09 July 2009

Heidi đi đến Việt Nam! (Heidi goes to Vietnam!)

Having Aike pick me up from Da Nang airport on a motorcycle after last time we saw each other six months ago on a pier in Southern Thailand was quite a special treat! Especially considering that on that particular island we actually had an accident before the whole adventure on two wheels had even started.

I did not have many ideas about what Vietnam would look like before I came here but realised with mild excitement that this was actually my first time in a non-European former socialist country. Then again, there is so much more about Vietnam - its history, its culture, its people, its nature - that it would not be served right by stereotyping it into a socialist context, even if the olive-uniformed people at the airport fit very much into that image.

Aike has to teach later that evening, so we have some amazing beef noodle soup (famous Vietnamese speciality) with basil, soy sprout, coriander and onions. Vietnamese cuisine so I have been told, uses less spices (apart from chili sometimes) and loads of different herbs instead, probably because of its availability due to the quite humid climate. The sun is maybe three to five degrees hotter than in Malaysia and the combination of mountain forest range along the Western border of Vietnam and sea winds on its east make for a quite wet weather sometimes, despite the heat (especially during the rainy season from May to September). Thanks to that though, Vietnam is the world's third biggest exporter of rice (which only costs 10 000 Vietnamese Dong or 41 €-Cent a kilo over here!). Having lived in approximate conditions in Malaysia for a while though, I probably fare better than the pork-eating Austrians who get struck down by the sun far more easily.

Da Nang, a buzzy city of 750 000 inhabitants right at the centre of Vietnam and subsequently the country's fourth-largest city lives mostly on its major industrial port and tourism. There also used to be a big and important US Air Force base during the Vietnam War.

The Cham Museum is quite interesting, not just because its (French) architecture. The Cham were a culture that ruled southern Vietnam for about a thousand years and has produced some impressively detailed carvings of (mostly Hindu) deities:

"Concertinaed between the Khmers to the south and the clans of Vietnamese (initially under Chinese rule) to the north, Champa's history was characterised by consistent feuding with the neighbours. [...] Wars raged with the Khmers in the 12th and 13th centuries, one fateful retaliatory Cham offensive culminating in the destruction of Angkor. [...]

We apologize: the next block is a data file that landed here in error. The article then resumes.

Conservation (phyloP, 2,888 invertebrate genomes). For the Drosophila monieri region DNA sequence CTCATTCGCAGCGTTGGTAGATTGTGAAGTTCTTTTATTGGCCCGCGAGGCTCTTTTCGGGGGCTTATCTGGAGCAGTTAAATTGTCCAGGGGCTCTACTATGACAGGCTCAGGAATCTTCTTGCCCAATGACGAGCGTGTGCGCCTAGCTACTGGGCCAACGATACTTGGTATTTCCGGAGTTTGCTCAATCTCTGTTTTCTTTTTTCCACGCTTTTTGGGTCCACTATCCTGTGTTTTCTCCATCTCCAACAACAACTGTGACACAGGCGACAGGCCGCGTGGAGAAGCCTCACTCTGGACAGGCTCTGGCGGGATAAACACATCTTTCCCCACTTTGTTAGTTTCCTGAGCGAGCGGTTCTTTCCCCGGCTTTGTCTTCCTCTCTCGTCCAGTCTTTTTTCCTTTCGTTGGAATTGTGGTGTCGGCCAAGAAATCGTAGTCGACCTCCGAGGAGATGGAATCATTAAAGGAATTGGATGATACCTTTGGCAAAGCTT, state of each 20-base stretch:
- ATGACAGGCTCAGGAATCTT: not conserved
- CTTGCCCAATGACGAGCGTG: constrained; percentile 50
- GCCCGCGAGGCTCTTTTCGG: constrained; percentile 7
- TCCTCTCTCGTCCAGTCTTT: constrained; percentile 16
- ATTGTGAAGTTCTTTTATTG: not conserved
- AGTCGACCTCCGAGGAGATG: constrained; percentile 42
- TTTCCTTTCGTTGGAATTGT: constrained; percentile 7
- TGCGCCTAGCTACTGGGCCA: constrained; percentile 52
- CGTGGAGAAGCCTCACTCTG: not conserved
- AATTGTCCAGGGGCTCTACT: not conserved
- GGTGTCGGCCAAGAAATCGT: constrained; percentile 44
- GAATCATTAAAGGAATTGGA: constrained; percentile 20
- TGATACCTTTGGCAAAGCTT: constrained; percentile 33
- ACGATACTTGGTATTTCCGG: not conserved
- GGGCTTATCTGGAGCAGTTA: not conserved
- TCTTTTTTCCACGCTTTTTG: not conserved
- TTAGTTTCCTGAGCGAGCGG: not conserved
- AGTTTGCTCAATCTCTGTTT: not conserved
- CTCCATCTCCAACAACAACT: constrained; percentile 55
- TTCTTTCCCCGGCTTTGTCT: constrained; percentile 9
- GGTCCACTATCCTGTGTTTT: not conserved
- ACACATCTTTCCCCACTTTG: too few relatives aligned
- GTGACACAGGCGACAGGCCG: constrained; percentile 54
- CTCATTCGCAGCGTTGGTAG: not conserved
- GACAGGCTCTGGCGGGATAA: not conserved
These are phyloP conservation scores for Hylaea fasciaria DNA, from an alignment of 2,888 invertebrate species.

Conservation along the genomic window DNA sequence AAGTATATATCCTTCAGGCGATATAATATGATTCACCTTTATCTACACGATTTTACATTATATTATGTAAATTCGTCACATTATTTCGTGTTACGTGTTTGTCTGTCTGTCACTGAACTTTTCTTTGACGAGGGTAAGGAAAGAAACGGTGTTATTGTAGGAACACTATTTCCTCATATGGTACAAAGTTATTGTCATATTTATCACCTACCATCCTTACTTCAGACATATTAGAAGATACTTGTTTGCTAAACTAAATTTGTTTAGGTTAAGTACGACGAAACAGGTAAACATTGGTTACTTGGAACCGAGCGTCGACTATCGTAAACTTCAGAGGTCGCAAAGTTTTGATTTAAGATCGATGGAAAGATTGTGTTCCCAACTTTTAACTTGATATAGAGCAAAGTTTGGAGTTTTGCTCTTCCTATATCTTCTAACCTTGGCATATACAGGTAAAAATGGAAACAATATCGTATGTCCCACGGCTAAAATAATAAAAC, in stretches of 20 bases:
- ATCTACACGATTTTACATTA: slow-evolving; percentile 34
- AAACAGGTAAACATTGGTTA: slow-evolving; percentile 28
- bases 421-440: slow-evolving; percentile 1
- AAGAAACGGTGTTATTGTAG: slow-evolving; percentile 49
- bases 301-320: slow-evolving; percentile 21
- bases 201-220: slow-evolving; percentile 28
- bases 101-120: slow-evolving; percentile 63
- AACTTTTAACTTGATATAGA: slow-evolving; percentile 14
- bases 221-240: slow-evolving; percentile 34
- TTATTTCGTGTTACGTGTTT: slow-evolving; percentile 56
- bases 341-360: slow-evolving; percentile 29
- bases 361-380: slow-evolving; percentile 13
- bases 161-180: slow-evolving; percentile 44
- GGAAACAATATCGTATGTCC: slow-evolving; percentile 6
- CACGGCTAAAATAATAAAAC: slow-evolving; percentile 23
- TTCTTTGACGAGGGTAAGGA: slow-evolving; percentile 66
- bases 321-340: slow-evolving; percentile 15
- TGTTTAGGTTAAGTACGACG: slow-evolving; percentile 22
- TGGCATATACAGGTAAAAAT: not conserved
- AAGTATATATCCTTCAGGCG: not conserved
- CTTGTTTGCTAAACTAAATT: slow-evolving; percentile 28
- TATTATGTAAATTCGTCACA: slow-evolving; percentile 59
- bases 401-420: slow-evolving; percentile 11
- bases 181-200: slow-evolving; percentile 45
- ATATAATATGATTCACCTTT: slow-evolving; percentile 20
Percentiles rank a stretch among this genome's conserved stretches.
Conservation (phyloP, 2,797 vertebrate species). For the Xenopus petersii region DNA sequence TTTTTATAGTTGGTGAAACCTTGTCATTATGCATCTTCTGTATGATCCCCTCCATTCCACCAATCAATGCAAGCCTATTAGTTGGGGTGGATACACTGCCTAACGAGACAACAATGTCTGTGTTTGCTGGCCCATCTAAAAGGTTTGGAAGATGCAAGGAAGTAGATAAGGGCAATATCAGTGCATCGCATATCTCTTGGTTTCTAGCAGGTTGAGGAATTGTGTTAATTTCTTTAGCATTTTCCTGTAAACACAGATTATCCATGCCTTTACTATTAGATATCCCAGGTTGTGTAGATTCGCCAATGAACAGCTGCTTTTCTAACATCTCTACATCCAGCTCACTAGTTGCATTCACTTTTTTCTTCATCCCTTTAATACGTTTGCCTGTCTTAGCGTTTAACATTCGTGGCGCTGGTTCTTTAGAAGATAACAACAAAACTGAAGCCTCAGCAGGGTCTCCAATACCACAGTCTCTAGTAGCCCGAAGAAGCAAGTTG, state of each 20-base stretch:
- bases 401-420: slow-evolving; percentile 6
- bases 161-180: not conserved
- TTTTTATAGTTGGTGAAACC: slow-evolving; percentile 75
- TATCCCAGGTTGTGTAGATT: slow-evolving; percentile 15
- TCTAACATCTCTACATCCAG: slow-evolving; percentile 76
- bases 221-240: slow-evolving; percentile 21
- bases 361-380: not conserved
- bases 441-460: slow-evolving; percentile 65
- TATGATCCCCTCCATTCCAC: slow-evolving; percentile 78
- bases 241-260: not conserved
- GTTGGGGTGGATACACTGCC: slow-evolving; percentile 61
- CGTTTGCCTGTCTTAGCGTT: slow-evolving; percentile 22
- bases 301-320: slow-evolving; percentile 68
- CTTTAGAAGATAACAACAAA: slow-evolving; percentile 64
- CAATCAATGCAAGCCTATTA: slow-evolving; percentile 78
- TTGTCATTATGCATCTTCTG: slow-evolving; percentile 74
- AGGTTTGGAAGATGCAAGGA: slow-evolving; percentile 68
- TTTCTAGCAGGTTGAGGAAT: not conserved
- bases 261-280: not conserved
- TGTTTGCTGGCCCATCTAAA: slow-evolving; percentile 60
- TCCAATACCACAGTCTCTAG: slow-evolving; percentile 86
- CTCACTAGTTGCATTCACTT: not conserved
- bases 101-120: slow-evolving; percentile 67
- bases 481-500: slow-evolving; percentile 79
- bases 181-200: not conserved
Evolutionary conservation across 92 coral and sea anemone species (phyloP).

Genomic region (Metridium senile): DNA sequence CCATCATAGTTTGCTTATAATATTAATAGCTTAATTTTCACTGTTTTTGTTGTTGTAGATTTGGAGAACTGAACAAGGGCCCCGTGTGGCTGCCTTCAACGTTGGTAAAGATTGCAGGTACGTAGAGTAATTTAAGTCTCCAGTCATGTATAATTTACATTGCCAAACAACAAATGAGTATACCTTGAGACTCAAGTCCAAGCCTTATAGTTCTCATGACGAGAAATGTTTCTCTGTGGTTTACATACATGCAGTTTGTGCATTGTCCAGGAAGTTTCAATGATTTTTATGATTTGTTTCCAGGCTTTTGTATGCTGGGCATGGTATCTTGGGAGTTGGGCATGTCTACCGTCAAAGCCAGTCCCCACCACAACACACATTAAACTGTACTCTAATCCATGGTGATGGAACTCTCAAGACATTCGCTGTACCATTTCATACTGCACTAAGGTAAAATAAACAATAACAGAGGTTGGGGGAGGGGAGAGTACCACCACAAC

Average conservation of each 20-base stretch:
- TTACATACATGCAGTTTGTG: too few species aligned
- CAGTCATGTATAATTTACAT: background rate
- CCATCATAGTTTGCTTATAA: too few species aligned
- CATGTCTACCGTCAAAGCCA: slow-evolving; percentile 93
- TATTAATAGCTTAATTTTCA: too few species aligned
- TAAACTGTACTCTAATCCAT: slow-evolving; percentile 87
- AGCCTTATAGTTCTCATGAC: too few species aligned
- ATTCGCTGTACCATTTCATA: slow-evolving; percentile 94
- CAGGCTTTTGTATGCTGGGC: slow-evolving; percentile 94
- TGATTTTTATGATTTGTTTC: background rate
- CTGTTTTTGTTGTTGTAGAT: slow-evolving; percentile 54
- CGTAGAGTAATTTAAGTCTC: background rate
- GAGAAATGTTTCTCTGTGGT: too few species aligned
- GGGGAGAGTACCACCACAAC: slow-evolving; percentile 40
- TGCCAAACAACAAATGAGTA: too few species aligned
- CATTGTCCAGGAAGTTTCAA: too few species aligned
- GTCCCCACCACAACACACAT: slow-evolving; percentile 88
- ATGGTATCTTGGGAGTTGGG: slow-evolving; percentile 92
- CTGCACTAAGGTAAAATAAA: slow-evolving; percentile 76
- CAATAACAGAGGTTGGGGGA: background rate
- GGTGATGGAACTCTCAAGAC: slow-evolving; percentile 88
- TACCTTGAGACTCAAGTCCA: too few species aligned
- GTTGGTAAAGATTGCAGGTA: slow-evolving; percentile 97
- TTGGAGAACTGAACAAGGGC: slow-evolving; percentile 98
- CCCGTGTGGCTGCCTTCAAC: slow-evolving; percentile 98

Champa's economy hinged around agriculture, wet-rice cultivation, fishing and maritime trade, which it carried out with Indians, Chinese, Japanese and Arabs through ports at Hoi An [...].

Though Buddhism flourished for a time in the ninth century, Hinduism was the dominant religion in Champa, until Islam started to make inroads in the second half of the 14th century. Orthodox Hindu gods, and in particular Shiva, were fused with past kings, in accordance with the belief that kings were devaraja - reincarnation of deities."


Aike in fact considers doing PhD research on the topic of lingering Cham elements in religious practices in central Vietnam...!

Tired though that I am from spending the night awake at the airport, I decide to at least have a look at a Catholic church where a group of Vietnamese women (and a few husbands?) are chanting a litany in Vietnamese and some men pray at the other side of the aisle. The church is quite simple but very nicely so on the inside with fresh white flowers around the altar and a statue of the Mother Mary with a blue neon halo. The side of the church is lined with doors and playing children are running past the open wooden blinds. There also is a small grotto outside with a Mother Mary inside and a lot of plaques of people who thank her.

I then walk back to "Bread of Life", a really good cafe-restaurant managed and run by deaf people. It's kind of a small-scale project led by a US-American woman and they provide training in sign language and job training, so it's a sustainable work place and the people working there are quite having fun! It serves really delicious food, too!

On our 40-minute ride home to Hoi An (30 km South of Da Nang), we dash past kilometres of really big upscale resorts, some already finished, some still under construction. It looks as if Da Nang really wants to develop tourism over here. There are security guards, no matter if there's a house on that ground yet or not even a wall. You see them sitting on the roadside on a folding chair, perhaps reading a magazine. Once we cross the provincial border, the already dimly lit street turns completely black (for no street lamps anymore) and if your light breaks down you'd be stupid to drive and become a risk for other drivers too. Sometimes, you see shadows in the distance - children who run home across the street after playing/hanging out in the area. Quite dangerous for them. And oncoming cars like to keep their high beam lights on, interfering with your own lights and reducing visibility. You also see into the odd living room right next to the street with its front wall (instead of door) completely open and people comfortably lying on the tiles on the floor, watching TV.

Eventually, we reach the countryside. You can guess in the darkness at the smell of manure over large open spaces (rice paddies) and a brief whiff of fish sauce that is locally produced. It is maybe 11pm and already most houses are dark, window blinds closed and hardly any people or motorcycles on the street. So different from KL where you can find food stalls open until midnight or early morning even but then I kinda like that, a rural town is exactly where I wanted to get away too.

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